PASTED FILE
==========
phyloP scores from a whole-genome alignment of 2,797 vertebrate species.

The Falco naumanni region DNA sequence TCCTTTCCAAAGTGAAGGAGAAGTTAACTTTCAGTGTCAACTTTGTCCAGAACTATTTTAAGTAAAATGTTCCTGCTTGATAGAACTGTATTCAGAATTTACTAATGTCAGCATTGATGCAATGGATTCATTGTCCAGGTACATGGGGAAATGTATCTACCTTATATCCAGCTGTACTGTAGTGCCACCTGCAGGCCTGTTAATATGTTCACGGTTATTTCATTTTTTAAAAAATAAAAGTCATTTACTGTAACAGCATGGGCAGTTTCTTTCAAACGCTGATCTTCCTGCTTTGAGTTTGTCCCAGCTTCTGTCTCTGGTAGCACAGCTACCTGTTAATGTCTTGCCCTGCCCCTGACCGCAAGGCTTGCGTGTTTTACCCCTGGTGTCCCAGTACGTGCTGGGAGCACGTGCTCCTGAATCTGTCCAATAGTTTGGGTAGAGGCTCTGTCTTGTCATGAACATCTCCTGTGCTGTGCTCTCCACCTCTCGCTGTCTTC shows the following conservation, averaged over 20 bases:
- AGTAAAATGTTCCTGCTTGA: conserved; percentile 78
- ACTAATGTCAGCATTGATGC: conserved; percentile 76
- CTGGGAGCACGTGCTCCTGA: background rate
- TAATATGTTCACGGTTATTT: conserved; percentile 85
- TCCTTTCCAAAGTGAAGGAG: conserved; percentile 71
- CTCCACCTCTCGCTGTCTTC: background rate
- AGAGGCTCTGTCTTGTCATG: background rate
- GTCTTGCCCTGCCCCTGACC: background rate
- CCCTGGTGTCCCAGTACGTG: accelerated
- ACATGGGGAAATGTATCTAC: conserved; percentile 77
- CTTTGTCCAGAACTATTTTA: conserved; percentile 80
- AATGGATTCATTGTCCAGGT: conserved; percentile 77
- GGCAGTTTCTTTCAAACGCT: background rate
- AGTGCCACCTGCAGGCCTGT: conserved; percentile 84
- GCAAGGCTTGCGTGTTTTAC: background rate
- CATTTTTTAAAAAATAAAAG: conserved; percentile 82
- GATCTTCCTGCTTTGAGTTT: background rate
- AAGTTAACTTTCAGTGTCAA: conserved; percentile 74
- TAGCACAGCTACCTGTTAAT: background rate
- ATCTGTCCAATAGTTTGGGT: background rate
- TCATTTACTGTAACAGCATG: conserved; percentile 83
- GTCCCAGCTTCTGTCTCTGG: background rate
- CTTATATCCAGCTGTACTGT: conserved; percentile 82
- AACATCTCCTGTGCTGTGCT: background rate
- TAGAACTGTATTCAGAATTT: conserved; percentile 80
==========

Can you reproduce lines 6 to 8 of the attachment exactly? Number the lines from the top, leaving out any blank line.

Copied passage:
- TAATATGTTCACGGTTATTT: conserved; percentile 85
- TCCTTTCCAAAGTGAAGGAG: conserved; percentile 71
- CTCCACCTCTCGCTGTCTTC: background rate